Sexting incident between parish president, teen draws federal scrutiny and local demands for resignation

By Christopher Knoll | Oct 30, 2016

HARAHAN — Ever since the allegations of sexting a 17-year-old boy in 2015 surfaced in early October, Jefferson Parish president Mike Yenni has been a no-show at a council meeting, declined answering questions posed by a joint team of investigative reporters from the NOLA Defender and WWL-TV, and has instead released a one-minute video recorded message that the Defender derisively called a “commercial."

During the video, Yenni states that his actions, while improper, in no way impair his governing abilities. It is a defense that people like Daniel Hayes, the Jefferson Parish representative for the Libertarian Party of Louisiana, find incredulous.

“I think that that’s not true.” Hayes told the Louisiana Record

Following the allegations, Yenni has been barred from school campuses, denied his role on school boards and refused communion in area Catholic Churches. His powers of representation, Hayes contends, have been irreparably damaged and have been “undoubtedly hindered.”

With the public demanding answers and Yenni saying he will not resign, Metairie attorney Robert Evans III has decided to call for the 40-year-old politician’s ouster. Last Thursday, Evans filed a petition of recall with the Louisiana secretary of state. To pass, the recall needs 90,000 signatures by mid-April, 2017. Evans did return calls from the Louisiana Record. 

Hayes called Yenni’s actions “clearly immoral." Hayes described the recall effort initiated by Evans as “well organized” and backed by many of the “big politicos, as well as the outraged citizens” of Jefferson Parish.

The petition comes a day after a University of New Orleans telephone poll found eight out of 10 citizens contacted by the pollsters said Yenni should step down. The Times Picayune reports that the university’s results showed a slight partisan difference, with 87 percent of Democrats and 77 percent of Republicans calling for the Parish president’s ouster.

A recall, Hayes stated, is exactly what Jefferson Parish residents need in order to recover from the “black eye” the accusations have given the community. “If he cared about Jefferson Parish at all, he would resign. But he won’t.”

Louisiana law declares the age of consent to be 17. The 17-year-old openly gay teen in question told the Louisiana Record that he told Yenni, who was mayor of Kenner at the time, how old he was and Yenni reportedly responded that he knew “the laws." While Yenni admitted to knowing state law, he unknowingly may have violated federal statutes.

United States federal code prohibits using telecommunication devices for “the transmission of any comment, request, suggestion, proposal, image or other communication which is obscene or child pornography, knowing that the recipient of the communication is under 18 years of age, regardless of whether the maker of such communication placed the call or initiated the communication.”

According to The Clarion Ledger, a Mississippi newspaper, the law has been challenged many times as a violation of free speech and being very vague in defining what is obscene. The U.S. Supreme Court has upheld the law and the trickiness of its use has since seen few cases appear before the court.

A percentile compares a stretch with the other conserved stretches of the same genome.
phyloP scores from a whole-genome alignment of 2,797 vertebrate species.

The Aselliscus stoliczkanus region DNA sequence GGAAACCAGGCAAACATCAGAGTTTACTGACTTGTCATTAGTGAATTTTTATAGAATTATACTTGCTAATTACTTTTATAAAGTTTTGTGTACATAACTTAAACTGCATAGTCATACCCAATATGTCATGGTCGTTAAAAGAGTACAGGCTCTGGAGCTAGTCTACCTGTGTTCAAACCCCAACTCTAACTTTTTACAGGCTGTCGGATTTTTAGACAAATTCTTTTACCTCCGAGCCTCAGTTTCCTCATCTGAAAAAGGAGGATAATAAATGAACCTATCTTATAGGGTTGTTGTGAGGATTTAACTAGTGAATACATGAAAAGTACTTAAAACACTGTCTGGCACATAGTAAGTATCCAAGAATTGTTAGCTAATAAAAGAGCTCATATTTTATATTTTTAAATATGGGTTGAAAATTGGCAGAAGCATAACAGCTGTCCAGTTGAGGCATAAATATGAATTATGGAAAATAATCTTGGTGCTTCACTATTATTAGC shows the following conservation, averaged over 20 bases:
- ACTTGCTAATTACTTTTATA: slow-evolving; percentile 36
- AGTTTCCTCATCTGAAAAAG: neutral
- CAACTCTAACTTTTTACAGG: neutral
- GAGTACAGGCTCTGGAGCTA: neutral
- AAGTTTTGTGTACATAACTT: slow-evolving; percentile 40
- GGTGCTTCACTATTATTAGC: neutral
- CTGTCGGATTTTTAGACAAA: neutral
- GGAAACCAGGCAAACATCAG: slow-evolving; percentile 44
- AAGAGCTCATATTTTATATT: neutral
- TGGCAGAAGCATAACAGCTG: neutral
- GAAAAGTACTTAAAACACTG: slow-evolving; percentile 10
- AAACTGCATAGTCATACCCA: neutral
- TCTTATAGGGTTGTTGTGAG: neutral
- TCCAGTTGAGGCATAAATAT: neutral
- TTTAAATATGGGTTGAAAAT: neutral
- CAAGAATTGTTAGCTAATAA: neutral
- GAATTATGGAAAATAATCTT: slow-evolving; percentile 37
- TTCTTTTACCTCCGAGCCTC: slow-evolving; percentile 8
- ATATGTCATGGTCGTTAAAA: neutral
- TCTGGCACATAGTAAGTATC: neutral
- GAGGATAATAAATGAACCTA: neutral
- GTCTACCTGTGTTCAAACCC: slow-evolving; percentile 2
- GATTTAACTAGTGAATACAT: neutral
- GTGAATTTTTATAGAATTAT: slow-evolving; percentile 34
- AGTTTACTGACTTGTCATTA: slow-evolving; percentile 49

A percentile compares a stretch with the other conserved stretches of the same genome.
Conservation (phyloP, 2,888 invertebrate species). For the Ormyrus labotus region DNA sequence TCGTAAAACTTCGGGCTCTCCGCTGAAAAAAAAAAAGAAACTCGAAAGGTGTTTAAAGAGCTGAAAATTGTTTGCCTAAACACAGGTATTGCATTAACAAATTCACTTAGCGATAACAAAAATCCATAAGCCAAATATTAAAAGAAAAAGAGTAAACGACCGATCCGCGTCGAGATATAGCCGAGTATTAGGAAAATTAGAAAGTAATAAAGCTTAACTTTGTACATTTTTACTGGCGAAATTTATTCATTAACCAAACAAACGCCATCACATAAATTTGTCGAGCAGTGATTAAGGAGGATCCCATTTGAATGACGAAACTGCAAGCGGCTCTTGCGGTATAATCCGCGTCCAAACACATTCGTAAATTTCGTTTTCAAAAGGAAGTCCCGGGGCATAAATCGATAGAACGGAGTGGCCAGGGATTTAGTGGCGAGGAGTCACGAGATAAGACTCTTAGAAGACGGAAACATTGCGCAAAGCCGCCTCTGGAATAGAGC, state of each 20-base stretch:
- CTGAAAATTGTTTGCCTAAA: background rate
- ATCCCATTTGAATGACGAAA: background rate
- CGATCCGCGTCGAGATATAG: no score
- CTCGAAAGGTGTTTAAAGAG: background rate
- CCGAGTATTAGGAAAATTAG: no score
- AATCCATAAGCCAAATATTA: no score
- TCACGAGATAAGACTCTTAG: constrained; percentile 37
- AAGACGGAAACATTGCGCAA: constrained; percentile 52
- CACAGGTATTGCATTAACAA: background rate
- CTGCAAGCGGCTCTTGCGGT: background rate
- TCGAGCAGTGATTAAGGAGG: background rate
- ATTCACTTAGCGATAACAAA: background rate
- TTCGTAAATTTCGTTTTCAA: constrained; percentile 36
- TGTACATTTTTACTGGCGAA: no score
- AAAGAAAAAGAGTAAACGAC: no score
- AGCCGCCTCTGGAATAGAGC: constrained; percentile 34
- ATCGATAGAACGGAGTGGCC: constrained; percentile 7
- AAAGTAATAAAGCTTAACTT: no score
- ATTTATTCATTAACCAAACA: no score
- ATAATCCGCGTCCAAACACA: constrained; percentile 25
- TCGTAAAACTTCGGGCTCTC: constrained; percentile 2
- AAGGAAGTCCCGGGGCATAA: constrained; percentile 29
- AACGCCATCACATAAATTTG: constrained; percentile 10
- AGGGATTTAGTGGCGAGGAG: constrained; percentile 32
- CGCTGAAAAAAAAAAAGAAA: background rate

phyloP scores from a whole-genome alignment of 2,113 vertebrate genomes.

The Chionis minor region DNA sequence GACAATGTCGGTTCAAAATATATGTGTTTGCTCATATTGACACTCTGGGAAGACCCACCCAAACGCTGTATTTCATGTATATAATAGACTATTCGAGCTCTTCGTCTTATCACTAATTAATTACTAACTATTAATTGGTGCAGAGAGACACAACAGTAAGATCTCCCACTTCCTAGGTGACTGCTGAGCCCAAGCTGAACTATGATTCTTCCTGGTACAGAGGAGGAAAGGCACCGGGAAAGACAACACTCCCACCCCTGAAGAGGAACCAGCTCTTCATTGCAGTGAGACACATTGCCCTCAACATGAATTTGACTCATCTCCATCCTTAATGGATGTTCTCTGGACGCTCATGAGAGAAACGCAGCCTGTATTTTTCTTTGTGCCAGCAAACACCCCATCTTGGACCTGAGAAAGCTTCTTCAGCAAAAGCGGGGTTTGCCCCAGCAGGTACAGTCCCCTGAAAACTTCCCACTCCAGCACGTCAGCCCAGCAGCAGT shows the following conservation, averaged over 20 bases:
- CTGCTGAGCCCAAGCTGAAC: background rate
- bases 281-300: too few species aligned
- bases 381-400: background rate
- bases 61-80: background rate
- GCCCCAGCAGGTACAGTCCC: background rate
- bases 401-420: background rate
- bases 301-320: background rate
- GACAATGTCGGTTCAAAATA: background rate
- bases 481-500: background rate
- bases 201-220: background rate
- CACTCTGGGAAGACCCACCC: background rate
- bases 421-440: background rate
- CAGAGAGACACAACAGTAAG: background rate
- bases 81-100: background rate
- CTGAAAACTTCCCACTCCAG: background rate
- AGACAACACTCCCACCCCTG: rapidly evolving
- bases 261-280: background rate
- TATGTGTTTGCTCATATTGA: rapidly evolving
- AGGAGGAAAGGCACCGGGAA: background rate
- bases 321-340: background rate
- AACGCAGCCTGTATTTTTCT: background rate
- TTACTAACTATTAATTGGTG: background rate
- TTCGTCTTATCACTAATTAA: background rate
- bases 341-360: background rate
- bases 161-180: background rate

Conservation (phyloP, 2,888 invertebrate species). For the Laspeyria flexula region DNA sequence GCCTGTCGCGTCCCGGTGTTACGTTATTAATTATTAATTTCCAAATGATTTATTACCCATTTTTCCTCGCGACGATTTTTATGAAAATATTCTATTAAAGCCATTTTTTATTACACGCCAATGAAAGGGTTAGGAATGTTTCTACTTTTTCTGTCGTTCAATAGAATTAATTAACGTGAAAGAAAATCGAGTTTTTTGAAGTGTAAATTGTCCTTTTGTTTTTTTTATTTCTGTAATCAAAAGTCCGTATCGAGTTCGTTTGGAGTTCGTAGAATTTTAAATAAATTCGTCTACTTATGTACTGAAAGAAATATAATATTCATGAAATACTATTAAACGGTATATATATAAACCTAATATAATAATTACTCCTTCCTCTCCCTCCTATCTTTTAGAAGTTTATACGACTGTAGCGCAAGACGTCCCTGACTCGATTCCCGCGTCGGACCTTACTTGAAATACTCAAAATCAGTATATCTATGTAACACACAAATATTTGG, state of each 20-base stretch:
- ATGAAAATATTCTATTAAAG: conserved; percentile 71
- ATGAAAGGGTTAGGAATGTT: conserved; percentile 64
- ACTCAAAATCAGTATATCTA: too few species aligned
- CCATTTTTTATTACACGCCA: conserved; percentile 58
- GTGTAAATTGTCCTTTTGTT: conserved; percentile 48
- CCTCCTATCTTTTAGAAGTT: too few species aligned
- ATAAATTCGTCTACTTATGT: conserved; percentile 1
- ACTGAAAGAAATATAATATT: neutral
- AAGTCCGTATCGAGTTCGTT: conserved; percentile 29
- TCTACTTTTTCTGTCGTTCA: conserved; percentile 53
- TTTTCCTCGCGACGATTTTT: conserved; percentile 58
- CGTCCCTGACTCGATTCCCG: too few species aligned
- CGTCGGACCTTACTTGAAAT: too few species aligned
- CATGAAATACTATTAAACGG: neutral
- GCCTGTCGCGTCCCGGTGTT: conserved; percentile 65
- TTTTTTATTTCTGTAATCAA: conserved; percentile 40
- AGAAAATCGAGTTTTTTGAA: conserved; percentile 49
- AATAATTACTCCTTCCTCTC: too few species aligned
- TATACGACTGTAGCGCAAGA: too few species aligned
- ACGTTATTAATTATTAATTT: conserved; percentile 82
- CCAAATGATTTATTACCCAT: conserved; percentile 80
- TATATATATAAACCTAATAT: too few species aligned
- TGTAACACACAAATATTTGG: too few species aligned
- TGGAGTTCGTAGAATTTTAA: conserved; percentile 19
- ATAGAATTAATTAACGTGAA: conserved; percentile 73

Yenni, who is married and has children, has exhibited somewhat similar behavior in the past. In 2010, the then 33-year-old Republican candidate for mayor, was being blackmailed by political adversaries who had acquired “racy” Blackberry messages Yenni sent to nine other adults (eight men and one woman). The smartphone and service provider charges, which, according to Hayes, amounted to $100 a month, were paid for by Louisiana taxpayers.

The sexting charge has drawn the attention of the Federal Bureau of Investigation (FBI), which has been looking into the case since at least last April, which was when the youth involved with the sexting says he was last contacted by federal agents. Currently, the FBI says it is actively interviewing four people related to the sexting case.

Yenni first saw the youth two years ago during a Catholic school sporting event. A 19-year-old friend of the youth was contacted by Yenni and the friend agreed to give the parish president the 17-year-old’s phone number. The two talked and texted numerous times and even met once in a local shopping mall. The youth was even offered a job in Yenni’s office. It was just further evidence of what Hayes calls Yenni’s “predatory type of behavior."

While claiming to the Clarion Ledger that he was “initially flattered and intrigued” by the politician’s advances, he says that as the sexting became more obscene and Yenni began proposing threesomes, the youth became uncomfortable and blocked the mayor’s number.

David Gereighty, a member of the Jefferson Parish Democratic executive committee, told the Louisiana Record that after discussing the Republican parish president’s woes with fellow members, the committee decided to offer no “official position” on the matter.

Meanwhile, citizens of Jefferson Parish have not sat idle. To push the issue along, Hayes said a growing number of Jefferson citizens have demanded their representatives oppose the upcoming tax renewals that Yenni has pushed for, thus casting the entire issue into the arena of budgetary politics. 

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Federal Bureau of Investigation (FBI) Jefferson Parish Sheriff's Office Robert Evans State of Louisiana U.S. Supreme Court University of New Orleans

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